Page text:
Long Non-coding RNAs and Their Clinical Relevance in Cancer and Cancer Therapy

Long non-coding RNAs (lncRNAs) are clinically relevant in at least two major ways: as biomarkers for cancer or carcinogenesis and as actual targets for cancer therapy.

LncRNAs as biomarkers for cancer and carcinogenesis

LncRNAs can be biomarkers for cancer or carcinogenesis, and can yield insight into possible sensitivity or resistance to potential anti-cancer therapies. A well-known example includes the FDA-approved PROGENSA PCA3 assay testing in urinary samples used as part of the screening paradigm for prostate cancer. This is one demonstration of a testable form of lncRNA that exists with sufficient stability in a non-invasive biological sample, highlighting the key attributes of stability and ability to be assayed of a viable biomarker.

LncRNAs as targets for cancer therapy

A number of lncRNA genes have been found to be expressed at elevated levels which correlate with various cancers. To investigate a possible causal connection, there are several options to reduce or knockout expression in vivo, where the technology has already been proven to be effective in in vitro or cell culture settings. These approaches include (Gutschner et al.,2018):

  • siRNAs that are complementary to lncRNA which takes advantage of the RISC/argonaute system to degrade the target molecule
  • anti-sense oligos (ASOs), refined with chemical modifications to enhance activity or stability, which have been demonstrated to function by targeting lncRNAs to the endogenous RNase H systems for destruction
  • the use of targeting ribozymes, deoxyribozymes, or CRISPR/Cas9-derived technologies which have been proposed for silencing lncRNA.

The evolving field of RNA biology and lncRNA

Image credit: Parasramka et al. (2016)

Once relegated to the ‘junk’ DNA category, large segments of the genome and their associated transcripts have long been ignored, or thought of as unimportant. Only a few Continue reading

Genomenon’s Automated Genomic Search Engine Mastermind Illuminates Current Trends in Genomic Literature – A Look at the Top Cited Variants Across the Scientific Literature

For this month’s “Company Spotlight” blog series we are taking a deeper look at Mastermind, an automated genomic search engine created by Genomenon, a University of Michigan spin-off. Mastermind, a comprehensive database of genomic disease-to-gene-to-variant associations, supports its users to search through millions of full text articles from the primary medical literature to identify variants of interest, prioritize them, and retrieve relevant articles for disease-gene-variant combinations. Rather than providing a regular Q&A with a company representative, we thought of illustrating the richness of Mastermind’s content and the associated functionalities via the retrieval of interesting citation data, as provided by Mark Kiel (CSO and co-Founder at Genomenon) and Lauren Chunn (Data Processing Intern at Genomenon). Specifically, the Genomenon team supplied a current trends analysis of widely cited variants within the genomic literature. Through this process they are able to paint a picture of the changing landscape of genomic research and medicine, from variants that have remained a common feature for decades to newly emerging variants over the last few years.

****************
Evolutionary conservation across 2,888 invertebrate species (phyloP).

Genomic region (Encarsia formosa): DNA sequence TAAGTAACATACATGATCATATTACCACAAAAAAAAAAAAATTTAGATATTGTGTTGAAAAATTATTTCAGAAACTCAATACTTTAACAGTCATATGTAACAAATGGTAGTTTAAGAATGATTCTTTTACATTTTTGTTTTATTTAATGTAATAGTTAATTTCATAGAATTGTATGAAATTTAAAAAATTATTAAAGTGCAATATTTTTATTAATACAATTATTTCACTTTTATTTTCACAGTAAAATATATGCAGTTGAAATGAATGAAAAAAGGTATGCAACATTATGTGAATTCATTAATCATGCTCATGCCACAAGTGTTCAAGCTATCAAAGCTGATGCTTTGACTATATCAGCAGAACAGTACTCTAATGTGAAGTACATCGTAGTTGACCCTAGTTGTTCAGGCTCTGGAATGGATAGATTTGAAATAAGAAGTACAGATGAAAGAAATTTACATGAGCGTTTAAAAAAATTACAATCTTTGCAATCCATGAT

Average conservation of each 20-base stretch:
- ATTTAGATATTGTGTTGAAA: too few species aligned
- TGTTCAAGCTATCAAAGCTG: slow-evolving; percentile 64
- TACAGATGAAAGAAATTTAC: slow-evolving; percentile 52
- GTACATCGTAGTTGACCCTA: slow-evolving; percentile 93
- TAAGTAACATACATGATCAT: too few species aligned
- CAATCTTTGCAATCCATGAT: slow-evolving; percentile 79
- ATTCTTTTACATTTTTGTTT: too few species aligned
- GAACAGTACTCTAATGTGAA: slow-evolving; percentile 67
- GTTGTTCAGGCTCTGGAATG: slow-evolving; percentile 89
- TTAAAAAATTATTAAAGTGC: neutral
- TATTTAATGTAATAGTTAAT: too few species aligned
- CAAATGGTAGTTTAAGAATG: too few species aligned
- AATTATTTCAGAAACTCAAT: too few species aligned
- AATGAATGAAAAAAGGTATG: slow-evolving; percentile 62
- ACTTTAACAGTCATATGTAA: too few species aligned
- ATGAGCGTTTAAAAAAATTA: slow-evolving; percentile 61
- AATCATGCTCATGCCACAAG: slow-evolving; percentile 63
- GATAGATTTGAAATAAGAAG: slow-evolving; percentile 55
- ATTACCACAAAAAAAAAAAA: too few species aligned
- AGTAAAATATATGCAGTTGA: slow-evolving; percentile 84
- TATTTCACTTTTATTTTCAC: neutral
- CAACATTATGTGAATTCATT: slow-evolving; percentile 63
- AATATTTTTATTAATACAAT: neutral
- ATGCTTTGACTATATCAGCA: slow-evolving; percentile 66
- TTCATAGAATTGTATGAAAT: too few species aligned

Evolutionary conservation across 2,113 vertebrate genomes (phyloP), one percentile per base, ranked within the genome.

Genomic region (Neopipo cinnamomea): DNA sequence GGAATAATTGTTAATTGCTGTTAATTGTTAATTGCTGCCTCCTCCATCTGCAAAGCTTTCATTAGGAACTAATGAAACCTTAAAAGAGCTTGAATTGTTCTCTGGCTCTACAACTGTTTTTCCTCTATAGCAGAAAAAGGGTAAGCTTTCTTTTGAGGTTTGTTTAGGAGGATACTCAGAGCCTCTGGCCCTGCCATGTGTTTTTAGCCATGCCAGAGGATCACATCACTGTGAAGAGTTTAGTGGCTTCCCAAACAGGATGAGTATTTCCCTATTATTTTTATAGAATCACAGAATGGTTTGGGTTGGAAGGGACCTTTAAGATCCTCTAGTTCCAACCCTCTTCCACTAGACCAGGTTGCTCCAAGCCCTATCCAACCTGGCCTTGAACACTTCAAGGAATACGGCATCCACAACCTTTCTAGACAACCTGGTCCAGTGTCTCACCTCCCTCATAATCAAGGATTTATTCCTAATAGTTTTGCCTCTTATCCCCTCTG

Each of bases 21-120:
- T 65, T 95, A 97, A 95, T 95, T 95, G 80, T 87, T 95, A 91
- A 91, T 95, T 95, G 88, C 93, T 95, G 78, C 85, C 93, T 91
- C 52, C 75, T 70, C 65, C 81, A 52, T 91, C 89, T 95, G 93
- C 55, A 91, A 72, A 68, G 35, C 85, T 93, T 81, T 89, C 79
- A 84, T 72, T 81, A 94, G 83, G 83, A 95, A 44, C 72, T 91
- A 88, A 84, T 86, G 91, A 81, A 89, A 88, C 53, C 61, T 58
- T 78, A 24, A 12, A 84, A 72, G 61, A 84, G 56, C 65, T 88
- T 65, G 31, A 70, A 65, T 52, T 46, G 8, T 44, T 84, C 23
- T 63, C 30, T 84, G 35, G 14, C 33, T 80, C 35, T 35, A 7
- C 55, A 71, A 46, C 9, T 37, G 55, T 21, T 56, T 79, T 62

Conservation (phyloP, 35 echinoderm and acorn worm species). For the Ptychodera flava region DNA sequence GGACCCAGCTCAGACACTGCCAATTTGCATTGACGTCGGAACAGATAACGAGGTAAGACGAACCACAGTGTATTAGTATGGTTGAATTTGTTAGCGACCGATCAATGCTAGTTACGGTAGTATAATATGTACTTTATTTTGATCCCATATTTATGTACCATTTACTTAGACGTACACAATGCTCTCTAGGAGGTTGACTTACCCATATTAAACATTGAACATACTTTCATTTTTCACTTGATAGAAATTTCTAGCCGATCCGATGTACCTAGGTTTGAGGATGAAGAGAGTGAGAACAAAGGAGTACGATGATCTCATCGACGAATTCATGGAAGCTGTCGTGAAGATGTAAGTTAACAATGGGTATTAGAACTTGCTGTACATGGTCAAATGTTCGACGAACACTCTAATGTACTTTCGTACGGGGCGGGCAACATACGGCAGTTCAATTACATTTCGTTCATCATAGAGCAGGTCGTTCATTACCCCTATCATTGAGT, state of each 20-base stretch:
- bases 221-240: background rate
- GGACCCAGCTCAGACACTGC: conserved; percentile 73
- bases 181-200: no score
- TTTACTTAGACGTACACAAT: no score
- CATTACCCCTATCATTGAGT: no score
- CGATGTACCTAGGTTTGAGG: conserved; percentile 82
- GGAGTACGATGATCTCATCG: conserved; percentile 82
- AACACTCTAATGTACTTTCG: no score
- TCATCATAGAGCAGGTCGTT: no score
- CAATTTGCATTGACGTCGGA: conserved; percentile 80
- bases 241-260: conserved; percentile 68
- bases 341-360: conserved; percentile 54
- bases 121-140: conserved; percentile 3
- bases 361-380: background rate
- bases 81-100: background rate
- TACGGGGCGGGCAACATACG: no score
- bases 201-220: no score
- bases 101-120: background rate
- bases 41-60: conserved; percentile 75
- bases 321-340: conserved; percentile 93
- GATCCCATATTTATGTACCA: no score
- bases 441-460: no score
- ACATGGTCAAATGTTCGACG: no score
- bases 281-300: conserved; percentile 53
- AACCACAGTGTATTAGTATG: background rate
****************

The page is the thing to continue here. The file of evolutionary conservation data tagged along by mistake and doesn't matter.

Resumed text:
Genomenon is a 15 person company, headquartered in Ann Arbor, Michigan, and founded in 2014. To date, Genomenon has received $4.5M in funding (Angel, Venture investment and NIH SBIR Fast Track Grant), and has grown to become an independent company.

Mastermind is a genomic search engine comprising an index of titles, abstracts, and full text including figures and tables of 5.7 million prioritized primary articles. New Continue reading

This year’s Bio-IT 2016 With Clinical Genetics as the Frontrunner

BioITimage

This year’s Bio-IT conference – with theme Big Data – was clearly marked by the presence of clinical genetics: its data sharing, analysis, and interpretation challenges echoed throughout the many talks (and exhibit) whether it was Heidi Rhem’s opening plenary session or George Church’s genomics breakfast session, demonstrating that routine sequencing is within reach. Undoubtedly, there have been great developments in the software space in the past years, but scaling for massive genomics data still requires work! Interestingly, overlapping with Bio-IT 2016, the 13th International Congress of Human Genetics held in Kyoto further exemplified what was communicated Continue reading

At AGBT 2016, the Winners Are Long Reads and Whole Solutions

AGBT_logo_RGBThis year’s pilgrimage of geneticist, genomics scientists, and along with that commercial companies was to the JW Marriott in Orlando and not as usual to Marco Island – however, we were assured that the next two AGBT events are already confirmed to be held on Marco Island again. The Orlando Marriott setting seemed fine; nothing beats the Marco island environment with its beach setting which is well worth the extra hour bus ride from the airport to take you there. Having said this, the setting appeared to be more favorable for the vendors in particular, given the more open arrangement of large suites inviting easy access and interactions with conference attendees. Continue reading